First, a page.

But the story that former Georgia election workers Wandrea “Shaye” Moss and her mother, Ruby Freeman, told the congressional committee investigating the January 6 attack on the US Capitol is more than a recounting of how Trump’s assault on the 2020 election took a toll on two people. It provides further evidence of why the man who is still trying to undermine American democracy must be prosecuted.
Trump and his acolytes are not just undercutting faith in the system and they’re not only normalizing misinformation — they are poisoning the well that sustains democracy.
To be sure, prosecuting a former president is a risky proposition. But the evidence against Trump is strong and it is imperative: legal action must be taken.
The case being unfurled by the House select committee is nominally about what happened on January 6, 2021. It is about the past, but more importantly, it’s about the present as well as the future of the country.
Looking at what Moss and Freeman say they experienced, consider how the ideals of democracy were trampled in Trump’s plot to steal the election.
Moss and Freeman were neither prominent nor highly remunerated, but the tasks they performed were essential to the functioning of democracy, and they knew it. Moss recalled how her grandmother told her “how important it is to vote and how people before me, a lot of people, older people in my family, did not have that right.” She shared that her favorite part of the job was helping older people and disabled voters participate in democracy.
But then she took part in the counting of the 2020 votes in Georgia and Trump lost. That’s when she says the most powerful man in the world went against her with the venom of his lies. He railed against her and her mother Ruby. “He targeted me, Lady Ruby,” said Freeman, “a small-business owner, a mother, a proud American citizen, who stood up to help Fulton County run an election in the middle of a pandemic.”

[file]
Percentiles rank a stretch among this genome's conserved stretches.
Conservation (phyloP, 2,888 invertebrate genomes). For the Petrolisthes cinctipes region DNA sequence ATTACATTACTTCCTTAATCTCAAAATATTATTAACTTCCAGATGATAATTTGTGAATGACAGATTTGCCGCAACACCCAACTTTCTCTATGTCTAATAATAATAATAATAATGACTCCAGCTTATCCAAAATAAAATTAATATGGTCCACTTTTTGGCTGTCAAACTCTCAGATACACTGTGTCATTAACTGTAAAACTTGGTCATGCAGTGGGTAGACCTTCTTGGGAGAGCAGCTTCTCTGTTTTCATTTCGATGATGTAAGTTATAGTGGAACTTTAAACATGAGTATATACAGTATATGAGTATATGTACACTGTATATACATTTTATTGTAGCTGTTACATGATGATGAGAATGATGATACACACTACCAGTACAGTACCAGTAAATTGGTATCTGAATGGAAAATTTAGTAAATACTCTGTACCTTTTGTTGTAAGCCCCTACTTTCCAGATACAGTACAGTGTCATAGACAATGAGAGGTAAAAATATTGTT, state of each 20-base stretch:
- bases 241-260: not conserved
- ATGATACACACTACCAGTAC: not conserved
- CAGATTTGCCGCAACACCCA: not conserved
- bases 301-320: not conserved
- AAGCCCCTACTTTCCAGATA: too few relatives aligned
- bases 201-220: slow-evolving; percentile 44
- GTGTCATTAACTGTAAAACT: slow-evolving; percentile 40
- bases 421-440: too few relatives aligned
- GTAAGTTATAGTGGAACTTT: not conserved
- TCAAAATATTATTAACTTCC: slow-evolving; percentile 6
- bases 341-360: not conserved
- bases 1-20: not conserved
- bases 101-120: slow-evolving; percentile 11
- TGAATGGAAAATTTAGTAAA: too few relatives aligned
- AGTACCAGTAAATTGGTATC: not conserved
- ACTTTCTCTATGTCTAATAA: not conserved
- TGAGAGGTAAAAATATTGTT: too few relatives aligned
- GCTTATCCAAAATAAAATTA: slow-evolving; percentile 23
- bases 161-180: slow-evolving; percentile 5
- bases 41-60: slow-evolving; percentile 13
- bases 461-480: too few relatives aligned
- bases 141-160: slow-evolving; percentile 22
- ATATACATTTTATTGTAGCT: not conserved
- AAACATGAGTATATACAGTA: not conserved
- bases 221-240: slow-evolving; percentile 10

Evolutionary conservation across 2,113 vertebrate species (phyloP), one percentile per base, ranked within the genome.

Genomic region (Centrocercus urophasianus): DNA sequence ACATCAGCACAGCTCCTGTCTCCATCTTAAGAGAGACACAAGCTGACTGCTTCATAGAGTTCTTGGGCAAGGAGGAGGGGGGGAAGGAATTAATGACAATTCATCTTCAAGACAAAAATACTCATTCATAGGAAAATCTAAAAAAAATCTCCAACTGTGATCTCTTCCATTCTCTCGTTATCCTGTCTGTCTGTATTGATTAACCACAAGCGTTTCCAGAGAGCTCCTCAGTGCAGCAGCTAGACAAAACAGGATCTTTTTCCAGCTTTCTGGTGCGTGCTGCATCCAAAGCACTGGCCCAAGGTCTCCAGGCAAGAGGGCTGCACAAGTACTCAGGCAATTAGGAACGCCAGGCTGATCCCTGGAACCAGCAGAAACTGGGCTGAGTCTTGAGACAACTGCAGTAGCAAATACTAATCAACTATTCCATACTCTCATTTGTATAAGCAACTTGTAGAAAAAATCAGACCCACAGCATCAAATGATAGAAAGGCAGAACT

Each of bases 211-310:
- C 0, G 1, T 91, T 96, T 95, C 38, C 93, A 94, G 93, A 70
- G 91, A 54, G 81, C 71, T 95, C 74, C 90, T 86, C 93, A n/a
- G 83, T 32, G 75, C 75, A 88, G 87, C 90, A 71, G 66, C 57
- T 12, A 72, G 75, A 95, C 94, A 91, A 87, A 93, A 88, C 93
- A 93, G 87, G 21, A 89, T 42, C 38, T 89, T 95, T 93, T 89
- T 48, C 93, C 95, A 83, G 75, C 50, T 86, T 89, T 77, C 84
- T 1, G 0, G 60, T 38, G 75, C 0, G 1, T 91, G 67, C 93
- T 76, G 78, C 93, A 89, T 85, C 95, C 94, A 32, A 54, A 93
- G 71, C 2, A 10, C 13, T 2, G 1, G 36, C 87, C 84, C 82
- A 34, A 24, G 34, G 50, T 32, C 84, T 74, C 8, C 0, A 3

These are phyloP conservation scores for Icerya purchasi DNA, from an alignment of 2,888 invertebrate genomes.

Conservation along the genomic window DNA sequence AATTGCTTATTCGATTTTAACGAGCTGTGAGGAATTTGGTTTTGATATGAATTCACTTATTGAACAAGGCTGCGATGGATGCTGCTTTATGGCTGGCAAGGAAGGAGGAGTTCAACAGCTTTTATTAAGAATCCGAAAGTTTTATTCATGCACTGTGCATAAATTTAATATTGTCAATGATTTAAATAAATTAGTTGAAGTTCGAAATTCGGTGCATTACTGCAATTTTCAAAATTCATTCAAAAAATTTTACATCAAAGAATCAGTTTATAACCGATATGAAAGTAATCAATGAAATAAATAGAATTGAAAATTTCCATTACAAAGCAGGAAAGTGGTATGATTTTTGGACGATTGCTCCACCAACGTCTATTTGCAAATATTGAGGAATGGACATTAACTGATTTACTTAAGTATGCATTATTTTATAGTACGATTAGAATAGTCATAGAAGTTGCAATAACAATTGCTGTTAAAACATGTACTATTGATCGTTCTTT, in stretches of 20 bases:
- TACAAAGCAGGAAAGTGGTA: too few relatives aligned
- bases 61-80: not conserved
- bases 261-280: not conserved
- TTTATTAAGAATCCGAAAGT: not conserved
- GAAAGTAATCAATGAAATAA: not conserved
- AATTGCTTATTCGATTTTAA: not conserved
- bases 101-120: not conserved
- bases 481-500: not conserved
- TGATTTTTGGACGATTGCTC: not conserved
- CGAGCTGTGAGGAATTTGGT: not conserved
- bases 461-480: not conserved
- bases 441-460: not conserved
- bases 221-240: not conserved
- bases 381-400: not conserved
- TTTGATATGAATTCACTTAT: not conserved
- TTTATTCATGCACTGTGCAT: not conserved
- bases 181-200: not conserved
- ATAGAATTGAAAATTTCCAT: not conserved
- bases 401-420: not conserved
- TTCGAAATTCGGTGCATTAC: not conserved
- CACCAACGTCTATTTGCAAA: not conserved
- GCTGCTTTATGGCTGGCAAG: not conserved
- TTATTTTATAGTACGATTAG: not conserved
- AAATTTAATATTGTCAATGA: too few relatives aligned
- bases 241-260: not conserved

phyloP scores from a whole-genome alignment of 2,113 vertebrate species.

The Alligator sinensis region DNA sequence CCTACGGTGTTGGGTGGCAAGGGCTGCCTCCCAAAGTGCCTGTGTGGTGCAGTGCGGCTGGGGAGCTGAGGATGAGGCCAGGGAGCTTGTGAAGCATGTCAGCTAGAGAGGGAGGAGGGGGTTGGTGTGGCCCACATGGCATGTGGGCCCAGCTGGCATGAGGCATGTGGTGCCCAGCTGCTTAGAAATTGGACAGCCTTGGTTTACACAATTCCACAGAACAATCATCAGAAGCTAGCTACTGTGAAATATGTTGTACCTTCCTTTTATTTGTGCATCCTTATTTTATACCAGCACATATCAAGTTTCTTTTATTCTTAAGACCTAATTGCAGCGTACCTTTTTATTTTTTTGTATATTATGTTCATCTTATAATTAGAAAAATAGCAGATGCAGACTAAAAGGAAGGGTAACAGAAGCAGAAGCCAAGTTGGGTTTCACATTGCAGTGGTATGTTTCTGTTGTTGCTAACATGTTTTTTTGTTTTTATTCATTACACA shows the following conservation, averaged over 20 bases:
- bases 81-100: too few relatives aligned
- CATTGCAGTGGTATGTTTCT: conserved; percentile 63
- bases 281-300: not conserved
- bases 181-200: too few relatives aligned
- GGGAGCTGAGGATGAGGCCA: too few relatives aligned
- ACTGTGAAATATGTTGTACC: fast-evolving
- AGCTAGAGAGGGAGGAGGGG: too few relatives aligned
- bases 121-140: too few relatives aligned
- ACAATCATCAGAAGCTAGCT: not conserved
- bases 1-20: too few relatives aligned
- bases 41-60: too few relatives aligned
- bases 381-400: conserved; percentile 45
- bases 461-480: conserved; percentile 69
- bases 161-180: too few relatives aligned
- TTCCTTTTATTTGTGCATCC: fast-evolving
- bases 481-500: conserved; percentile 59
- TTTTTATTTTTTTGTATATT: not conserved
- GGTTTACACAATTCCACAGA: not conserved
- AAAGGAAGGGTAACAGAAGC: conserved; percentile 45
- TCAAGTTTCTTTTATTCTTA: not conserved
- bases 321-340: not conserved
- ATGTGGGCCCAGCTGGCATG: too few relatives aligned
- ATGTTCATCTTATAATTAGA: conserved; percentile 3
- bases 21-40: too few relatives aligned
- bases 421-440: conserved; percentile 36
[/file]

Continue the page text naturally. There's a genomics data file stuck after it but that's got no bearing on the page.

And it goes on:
Trump called Freeman, the mom, a “professional vote scammer and a hustler” in a call with Georgia Secretary of State Brad Raffensperger. His lawyer, Rudy Giuliani, said they had been passing “USB ports as if they were vials of cocaine or heroin,” as he invented ever more outlandish concoctions to try to deny American voters the president they chose. (On Wednesday, Moss said her mother had handed her a ginger mint.)
CNN’s Ryan Nobles recalls attending one of the Trump rallies where Moss was accused of tampering with ballots. “The crowd was vicious…Trump smiled and nodded along.”
Trump’s followers unleashed their fury against the women. The threats, the racist insults, kept coming. “Be glad it’s 2020 and not 1920,” one message read, according to Moss, suggesting perhaps lynching or who knows what horror.
As the threats mounted, the FBI alerted Freeman to the danger. She had to move out of her house. “There is nowhere I feel safe. Nowhere,” she told the committee. “Do you know how it feels to have the President of the United States target you?”